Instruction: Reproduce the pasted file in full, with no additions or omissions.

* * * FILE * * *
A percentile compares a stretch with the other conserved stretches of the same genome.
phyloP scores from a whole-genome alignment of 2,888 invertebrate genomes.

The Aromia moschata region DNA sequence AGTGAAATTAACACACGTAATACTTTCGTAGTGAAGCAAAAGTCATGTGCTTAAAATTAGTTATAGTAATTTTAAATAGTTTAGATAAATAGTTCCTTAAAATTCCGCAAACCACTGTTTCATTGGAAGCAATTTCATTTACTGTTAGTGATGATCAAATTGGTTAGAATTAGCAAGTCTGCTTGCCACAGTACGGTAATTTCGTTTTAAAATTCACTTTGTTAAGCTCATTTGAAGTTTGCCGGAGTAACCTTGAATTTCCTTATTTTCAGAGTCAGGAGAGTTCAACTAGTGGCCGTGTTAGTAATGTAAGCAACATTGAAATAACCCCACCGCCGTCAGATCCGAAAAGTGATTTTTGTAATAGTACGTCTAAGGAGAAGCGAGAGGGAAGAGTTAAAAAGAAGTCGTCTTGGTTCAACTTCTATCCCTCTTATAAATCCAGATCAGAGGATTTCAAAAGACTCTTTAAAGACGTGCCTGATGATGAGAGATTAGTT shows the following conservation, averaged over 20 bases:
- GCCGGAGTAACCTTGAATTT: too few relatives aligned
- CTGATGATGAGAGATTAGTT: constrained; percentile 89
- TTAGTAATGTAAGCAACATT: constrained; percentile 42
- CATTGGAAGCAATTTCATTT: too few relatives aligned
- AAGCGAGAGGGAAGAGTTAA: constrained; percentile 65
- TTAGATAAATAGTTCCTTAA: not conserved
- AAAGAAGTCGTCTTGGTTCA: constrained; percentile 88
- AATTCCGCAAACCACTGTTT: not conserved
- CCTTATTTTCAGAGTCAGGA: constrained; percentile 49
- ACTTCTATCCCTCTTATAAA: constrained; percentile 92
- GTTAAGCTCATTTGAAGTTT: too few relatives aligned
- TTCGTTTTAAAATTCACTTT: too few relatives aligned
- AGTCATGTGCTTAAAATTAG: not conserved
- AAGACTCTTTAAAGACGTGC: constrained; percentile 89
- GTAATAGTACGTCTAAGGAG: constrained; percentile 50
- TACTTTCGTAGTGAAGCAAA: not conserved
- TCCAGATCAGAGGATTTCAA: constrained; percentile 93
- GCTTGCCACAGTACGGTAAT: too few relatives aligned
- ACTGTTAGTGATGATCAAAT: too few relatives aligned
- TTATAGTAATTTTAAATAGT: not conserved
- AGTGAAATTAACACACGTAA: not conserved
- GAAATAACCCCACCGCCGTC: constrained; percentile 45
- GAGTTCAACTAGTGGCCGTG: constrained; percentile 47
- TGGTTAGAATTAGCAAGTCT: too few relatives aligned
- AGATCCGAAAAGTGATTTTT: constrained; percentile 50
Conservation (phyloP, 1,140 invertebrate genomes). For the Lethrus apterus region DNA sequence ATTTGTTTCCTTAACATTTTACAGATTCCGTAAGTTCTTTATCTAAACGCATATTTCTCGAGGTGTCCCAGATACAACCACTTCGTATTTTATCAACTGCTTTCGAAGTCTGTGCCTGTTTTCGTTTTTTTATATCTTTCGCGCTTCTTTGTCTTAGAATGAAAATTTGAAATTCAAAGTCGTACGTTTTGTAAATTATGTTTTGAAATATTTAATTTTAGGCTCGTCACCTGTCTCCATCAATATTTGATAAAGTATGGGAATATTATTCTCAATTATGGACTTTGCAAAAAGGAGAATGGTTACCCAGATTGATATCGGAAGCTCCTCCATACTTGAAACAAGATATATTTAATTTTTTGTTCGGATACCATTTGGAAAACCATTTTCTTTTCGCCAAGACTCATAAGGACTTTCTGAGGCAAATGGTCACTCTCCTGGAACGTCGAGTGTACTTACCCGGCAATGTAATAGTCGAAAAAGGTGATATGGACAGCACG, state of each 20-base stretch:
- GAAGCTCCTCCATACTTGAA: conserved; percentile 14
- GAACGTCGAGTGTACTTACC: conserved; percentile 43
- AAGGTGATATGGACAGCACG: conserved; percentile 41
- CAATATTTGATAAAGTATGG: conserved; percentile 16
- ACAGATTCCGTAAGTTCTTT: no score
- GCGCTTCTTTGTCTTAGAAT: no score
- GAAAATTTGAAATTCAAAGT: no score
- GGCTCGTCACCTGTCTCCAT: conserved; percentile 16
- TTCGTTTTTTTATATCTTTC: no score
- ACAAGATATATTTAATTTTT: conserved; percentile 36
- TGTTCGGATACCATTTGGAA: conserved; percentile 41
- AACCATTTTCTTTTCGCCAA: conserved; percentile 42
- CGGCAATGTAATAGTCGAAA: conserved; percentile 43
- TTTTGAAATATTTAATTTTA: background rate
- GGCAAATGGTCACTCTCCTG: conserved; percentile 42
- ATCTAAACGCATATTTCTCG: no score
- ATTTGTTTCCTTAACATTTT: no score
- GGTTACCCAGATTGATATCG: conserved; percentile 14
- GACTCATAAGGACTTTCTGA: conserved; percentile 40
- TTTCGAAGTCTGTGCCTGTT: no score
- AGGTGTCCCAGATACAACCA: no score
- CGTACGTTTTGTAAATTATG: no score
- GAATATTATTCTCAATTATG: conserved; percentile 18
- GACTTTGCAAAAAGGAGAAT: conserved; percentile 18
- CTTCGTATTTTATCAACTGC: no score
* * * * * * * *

A percentile compares a stretch with the other conserved stretches of the same genome.
phyloP scores from a whole-genome alignment of 2,888 invertebrate genomes.

The Aromia moschata region DNA sequence AGTGAAATTAACACACGTAATACTTTCGTAGTGAAGCAAAAGTCATGTGCTTAAAATTAGTTATAGTAATTTTAAATAGTTTAGATAAATAGTTCCTTAAAATTCCGCAAACCACTGTTTCATTGGAAGCAATTTCATTTACTGTTAGTGATGATCAAATTGGTTAGAATTAGCAAGTCTGCTTGCCACAGTACGGTAATTTCGTTTTAAAATTCACTTTGTTAAGCTCATTTGAAGTTTGCCGGAGTAACCTTGAATTTCCTTATTTTCAGAGTCAGGAGAGTTCAACTAGTGGCCGTGTTAGTAATGTAAGCAACATTGAAATAACCCCACCGCCGTCAGATCCGAAAAGTGATTTTTGTAATAGTACGTCTAAGGAGAAGCGAGAGGGAAGAGTTAAAAAGAAGTCGTCTTGGTTCAACTTCTATCCCTCTTATAAATCCAGATCAGAGGATTTCAAAAGACTCTTTAAAGACGTGCCTGATGATGAGAGATTAGTT shows the following conservation, averaged over 20 bases:
- GCCGGAGTAACCTTGAATTT: too few relatives aligned
- CTGATGATGAGAGATTAGTT: constrained; percentile 89
- TTAGTAATGTAAGCAACATT: constrained; percentile 42
- CATTGGAAGCAATTTCATTT: too few relatives aligned
- AAGCGAGAGGGAAGAGTTAA: constrained; percentile 65
- TTAGATAAATAGTTCCTTAA: not conserved
- AAAGAAGTCGTCTTGGTTCA: constrained; percentile 88
- AATTCCGCAAACCACTGTTT: not conserved
- CCTTATTTTCAGAGTCAGGA: constrained; percentile 49
- ACTTCTATCCCTCTTATAAA: constrained; percentile 92
- GTTAAGCTCATTTGAAGTTT: too few relatives aligned
- TTCGTTTTAAAATTCACTTT: too few relatives aligned
- AGTCATGTGCTTAAAATTAG: not conserved
- AAGACTCTTTAAAGACGTGC: constrained; percentile 89
- GTAATAGTACGTCTAAGGAG: constrained; percentile 50
- TACTTTCGTAGTGAAGCAAA: not conserved
- TCCAGATCAGAGGATTTCAA: constrained; percentile 93
- GCTTGCCACAGTACGGTAAT: too few relatives aligned
- ACTGTTAGTGATGATCAAAT: too few relatives aligned
- TTATAGTAATTTTAAATAGT: not conserved
- AGTGAAATTAACACACGTAA: not conserved
- GAAATAACCCCACCGCCGTC: constrained; percentile 45
- GAGTTCAACTAGTGGCCGTG: constrained; percentile 47
- TGGTTAGAATTAGCAAGTCT: too few relatives aligned
- AGATCCGAAAAGTGATTTTT: constrained; percentile 50
Conservation (phyloP, 1,140 invertebrate genomes). For the Lethrus apterus region DNA sequence ATTTGTTTCCTTAACATTTTACAGATTCCGTAAGTTCTTTATCTAAACGCATATTTCTCGAGGTGTCCCAGATACAACCACTTCGTATTTTATCAACTGCTTTCGAAGTCTGTGCCTGTTTTCGTTTTTTTATATCTTTCGCGCTTCTTTGTCTTAGAATGAAAATTTGAAATTCAAAGTCGTACGTTTTGTAAATTATGTTTTGAAATATTTAATTTTAGGCTCGTCACCTGTCTCCATCAATATTTGATAAAGTATGGGAATATTATTCTCAATTATGGACTTTGCAAAAAGGAGAATGGTTACCCAGATTGATATCGGAAGCTCCTCCATACTTGAAACAAGATATATTTAATTTTTTGTTCGGATACCATTTGGAAAACCATTTTCTTTTCGCCAAGACTCATAAGGACTTTCTGAGGCAAATGGTCACTCTCCTGGAACGTCGAGTGTACTTACCCGGCAATGTAATAGTCGAAAAAGGTGATATGGACAGCACG, state of each 20-base stretch:
- GAAGCTCCTCCATACTTGAA: conserved; percentile 14
- GAACGTCGAGTGTACTTACC: conserved; percentile 43
- AAGGTGATATGGACAGCACG: conserved; percentile 41
- CAATATTTGATAAAGTATGG: conserved; percentile 16
- ACAGATTCCGTAAGTTCTTT: no score
- GCGCTTCTTTGTCTTAGAAT: no score
- GAAAATTTGAAATTCAAAGT: no score
- GGCTCGTCACCTGTCTCCAT: conserved; percentile 16
- TTCGTTTTTTTATATCTTTC: no score
- ACAAGATATATTTAATTTTT: conserved; percentile 36
- TGTTCGGATACCATTTGGAA: conserved; percentile 41
- AACCATTTTCTTTTCGCCAA: conserved; percentile 42
- CGGCAATGTAATAGTCGAAA: conserved; percentile 43
- TTTTGAAATATTTAATTTTA: background rate
- GGCAAATGGTCACTCTCCTG: conserved; percentile 42
- ATCTAAACGCATATTTCTCG: no score
- ATTTGTTTCCTTAACATTTT: no score
- GGTTACCCAGATTGATATCG: conserved; percentile 14
- GACTCATAAGGACTTTCTGA: conserved; percentile 40
- TTTCGAAGTCTGTGCCTGTT: no score
- AGGTGTCCCAGATACAACCA: no score
- CGTACGTTTTGTAAATTATG: no score
- GAATATTATTCTCAATTATG: conserved; percentile 18
- GACTTTGCAAAAAGGAGAAT: conserved; percentile 18
- CTTCGTATTTTATCAACTGC: no score